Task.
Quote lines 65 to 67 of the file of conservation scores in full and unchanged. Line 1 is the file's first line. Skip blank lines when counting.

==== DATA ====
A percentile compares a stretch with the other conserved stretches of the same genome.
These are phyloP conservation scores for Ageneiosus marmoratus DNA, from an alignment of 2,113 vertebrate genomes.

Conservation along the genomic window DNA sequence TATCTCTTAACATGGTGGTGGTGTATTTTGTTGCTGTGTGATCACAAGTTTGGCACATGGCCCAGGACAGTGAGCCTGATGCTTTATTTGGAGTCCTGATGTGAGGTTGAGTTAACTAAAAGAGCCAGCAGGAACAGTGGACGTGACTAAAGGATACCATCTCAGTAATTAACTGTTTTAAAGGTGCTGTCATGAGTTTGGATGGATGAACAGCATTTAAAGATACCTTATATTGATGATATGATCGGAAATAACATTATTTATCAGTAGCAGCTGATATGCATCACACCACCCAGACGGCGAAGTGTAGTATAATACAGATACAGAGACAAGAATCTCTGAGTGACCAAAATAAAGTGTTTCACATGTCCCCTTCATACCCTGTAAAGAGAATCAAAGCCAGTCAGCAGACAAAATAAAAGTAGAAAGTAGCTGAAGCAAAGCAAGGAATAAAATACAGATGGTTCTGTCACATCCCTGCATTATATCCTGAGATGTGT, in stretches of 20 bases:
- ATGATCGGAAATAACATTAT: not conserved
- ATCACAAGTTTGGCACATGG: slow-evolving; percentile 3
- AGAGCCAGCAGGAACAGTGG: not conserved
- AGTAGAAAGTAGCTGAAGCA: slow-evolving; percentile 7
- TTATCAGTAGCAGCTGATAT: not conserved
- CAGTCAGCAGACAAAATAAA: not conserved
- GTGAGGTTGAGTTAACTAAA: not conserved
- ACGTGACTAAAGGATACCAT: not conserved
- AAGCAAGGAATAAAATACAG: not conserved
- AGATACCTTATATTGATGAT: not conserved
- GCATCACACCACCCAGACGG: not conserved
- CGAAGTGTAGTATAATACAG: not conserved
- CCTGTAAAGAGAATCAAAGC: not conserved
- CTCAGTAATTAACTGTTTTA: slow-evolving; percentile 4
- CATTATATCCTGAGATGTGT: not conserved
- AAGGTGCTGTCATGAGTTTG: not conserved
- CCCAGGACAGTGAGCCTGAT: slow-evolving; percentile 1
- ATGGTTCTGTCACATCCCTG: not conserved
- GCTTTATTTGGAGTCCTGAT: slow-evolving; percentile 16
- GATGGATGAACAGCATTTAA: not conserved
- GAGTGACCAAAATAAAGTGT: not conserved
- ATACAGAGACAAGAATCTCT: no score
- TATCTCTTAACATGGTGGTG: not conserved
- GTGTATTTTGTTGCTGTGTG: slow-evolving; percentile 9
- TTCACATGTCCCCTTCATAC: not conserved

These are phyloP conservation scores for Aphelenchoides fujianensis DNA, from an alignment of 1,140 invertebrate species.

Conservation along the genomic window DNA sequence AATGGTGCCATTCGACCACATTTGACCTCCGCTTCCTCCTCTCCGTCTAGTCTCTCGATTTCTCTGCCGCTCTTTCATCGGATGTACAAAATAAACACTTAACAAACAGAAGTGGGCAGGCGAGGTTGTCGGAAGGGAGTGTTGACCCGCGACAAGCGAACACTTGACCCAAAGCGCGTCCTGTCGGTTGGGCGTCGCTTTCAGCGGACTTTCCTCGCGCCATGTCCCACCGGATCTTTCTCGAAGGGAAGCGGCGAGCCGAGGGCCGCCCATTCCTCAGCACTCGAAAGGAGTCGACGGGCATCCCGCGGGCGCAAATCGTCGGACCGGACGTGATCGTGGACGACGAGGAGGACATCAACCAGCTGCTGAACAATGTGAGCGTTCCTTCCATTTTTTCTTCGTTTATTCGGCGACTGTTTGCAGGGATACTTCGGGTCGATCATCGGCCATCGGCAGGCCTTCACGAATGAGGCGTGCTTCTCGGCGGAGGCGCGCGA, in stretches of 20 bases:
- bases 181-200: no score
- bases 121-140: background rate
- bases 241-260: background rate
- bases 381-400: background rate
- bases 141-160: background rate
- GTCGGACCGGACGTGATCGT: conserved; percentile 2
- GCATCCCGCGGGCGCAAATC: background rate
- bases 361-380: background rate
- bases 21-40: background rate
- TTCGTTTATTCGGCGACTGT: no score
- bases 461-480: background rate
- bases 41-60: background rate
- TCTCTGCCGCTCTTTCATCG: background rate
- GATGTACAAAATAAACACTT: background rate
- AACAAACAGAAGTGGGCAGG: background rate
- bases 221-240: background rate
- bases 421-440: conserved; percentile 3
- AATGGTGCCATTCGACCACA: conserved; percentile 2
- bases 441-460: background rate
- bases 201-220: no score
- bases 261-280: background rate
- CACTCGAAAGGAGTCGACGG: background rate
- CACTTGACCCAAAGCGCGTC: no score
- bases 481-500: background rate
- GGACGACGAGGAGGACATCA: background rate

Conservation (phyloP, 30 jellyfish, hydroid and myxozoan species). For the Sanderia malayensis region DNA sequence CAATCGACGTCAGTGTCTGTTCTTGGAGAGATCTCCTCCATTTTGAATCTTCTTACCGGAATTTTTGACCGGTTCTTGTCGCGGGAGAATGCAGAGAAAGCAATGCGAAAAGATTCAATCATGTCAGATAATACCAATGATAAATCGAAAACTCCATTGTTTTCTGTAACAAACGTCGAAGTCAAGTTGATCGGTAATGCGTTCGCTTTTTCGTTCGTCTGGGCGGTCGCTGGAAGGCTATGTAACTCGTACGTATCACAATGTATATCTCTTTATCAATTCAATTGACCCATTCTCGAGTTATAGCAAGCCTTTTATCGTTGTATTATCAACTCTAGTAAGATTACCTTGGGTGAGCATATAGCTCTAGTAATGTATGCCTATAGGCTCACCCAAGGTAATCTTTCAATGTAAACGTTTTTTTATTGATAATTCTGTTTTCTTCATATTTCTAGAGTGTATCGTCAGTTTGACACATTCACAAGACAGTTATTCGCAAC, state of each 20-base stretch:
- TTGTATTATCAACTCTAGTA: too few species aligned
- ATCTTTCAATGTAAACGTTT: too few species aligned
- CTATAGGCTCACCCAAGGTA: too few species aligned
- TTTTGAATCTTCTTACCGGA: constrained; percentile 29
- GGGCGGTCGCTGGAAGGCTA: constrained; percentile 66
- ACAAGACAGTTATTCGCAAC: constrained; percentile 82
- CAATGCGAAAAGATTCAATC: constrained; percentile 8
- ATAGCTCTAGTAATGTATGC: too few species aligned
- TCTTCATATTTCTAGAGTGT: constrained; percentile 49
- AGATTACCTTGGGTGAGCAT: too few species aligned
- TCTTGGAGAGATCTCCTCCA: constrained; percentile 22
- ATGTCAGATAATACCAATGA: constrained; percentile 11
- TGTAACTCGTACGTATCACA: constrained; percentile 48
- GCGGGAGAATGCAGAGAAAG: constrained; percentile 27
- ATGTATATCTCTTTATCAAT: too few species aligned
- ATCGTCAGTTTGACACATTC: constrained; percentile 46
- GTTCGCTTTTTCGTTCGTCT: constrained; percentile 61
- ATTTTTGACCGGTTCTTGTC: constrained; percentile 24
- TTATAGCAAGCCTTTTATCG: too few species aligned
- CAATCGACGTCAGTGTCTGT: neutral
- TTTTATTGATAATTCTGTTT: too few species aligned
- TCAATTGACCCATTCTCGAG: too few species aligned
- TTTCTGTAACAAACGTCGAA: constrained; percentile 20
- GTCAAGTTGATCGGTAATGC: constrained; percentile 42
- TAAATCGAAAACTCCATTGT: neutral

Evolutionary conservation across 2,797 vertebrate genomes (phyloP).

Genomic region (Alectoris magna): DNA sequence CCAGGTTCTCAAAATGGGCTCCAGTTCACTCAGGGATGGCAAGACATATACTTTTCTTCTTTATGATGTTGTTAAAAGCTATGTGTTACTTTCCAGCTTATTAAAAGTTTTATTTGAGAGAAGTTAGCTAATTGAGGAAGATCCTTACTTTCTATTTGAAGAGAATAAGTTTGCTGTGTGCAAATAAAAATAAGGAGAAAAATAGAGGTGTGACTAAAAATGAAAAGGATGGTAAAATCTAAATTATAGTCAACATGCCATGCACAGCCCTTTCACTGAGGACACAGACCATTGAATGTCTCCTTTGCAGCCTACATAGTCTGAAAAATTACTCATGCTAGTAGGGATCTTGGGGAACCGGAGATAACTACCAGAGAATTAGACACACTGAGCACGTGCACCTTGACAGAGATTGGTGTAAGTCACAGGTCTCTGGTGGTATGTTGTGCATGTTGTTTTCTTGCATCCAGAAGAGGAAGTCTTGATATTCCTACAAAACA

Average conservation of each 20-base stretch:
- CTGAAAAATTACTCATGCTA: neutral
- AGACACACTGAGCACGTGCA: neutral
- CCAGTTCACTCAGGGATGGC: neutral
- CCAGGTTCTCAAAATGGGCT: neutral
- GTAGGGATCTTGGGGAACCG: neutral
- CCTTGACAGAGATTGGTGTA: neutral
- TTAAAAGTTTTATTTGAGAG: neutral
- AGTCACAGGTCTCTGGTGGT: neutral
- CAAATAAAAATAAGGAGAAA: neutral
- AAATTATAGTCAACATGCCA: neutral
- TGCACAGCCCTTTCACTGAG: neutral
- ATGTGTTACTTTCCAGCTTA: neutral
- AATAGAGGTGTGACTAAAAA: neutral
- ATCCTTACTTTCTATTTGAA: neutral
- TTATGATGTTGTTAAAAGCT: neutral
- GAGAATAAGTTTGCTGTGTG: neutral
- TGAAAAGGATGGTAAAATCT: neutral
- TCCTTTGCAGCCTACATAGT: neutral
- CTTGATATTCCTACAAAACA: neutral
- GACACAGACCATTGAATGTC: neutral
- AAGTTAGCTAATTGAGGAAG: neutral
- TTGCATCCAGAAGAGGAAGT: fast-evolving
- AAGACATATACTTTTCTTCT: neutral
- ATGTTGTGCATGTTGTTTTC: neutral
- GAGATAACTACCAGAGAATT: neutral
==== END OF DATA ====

- TCTTCATATTTCTAGAGTGT: constrained; percentile 49
- AGATTACCTTGGGTGAGCAT: too few species aligned
- TCTTGGAGAGATCTCCTCCA: constrained; percentile 22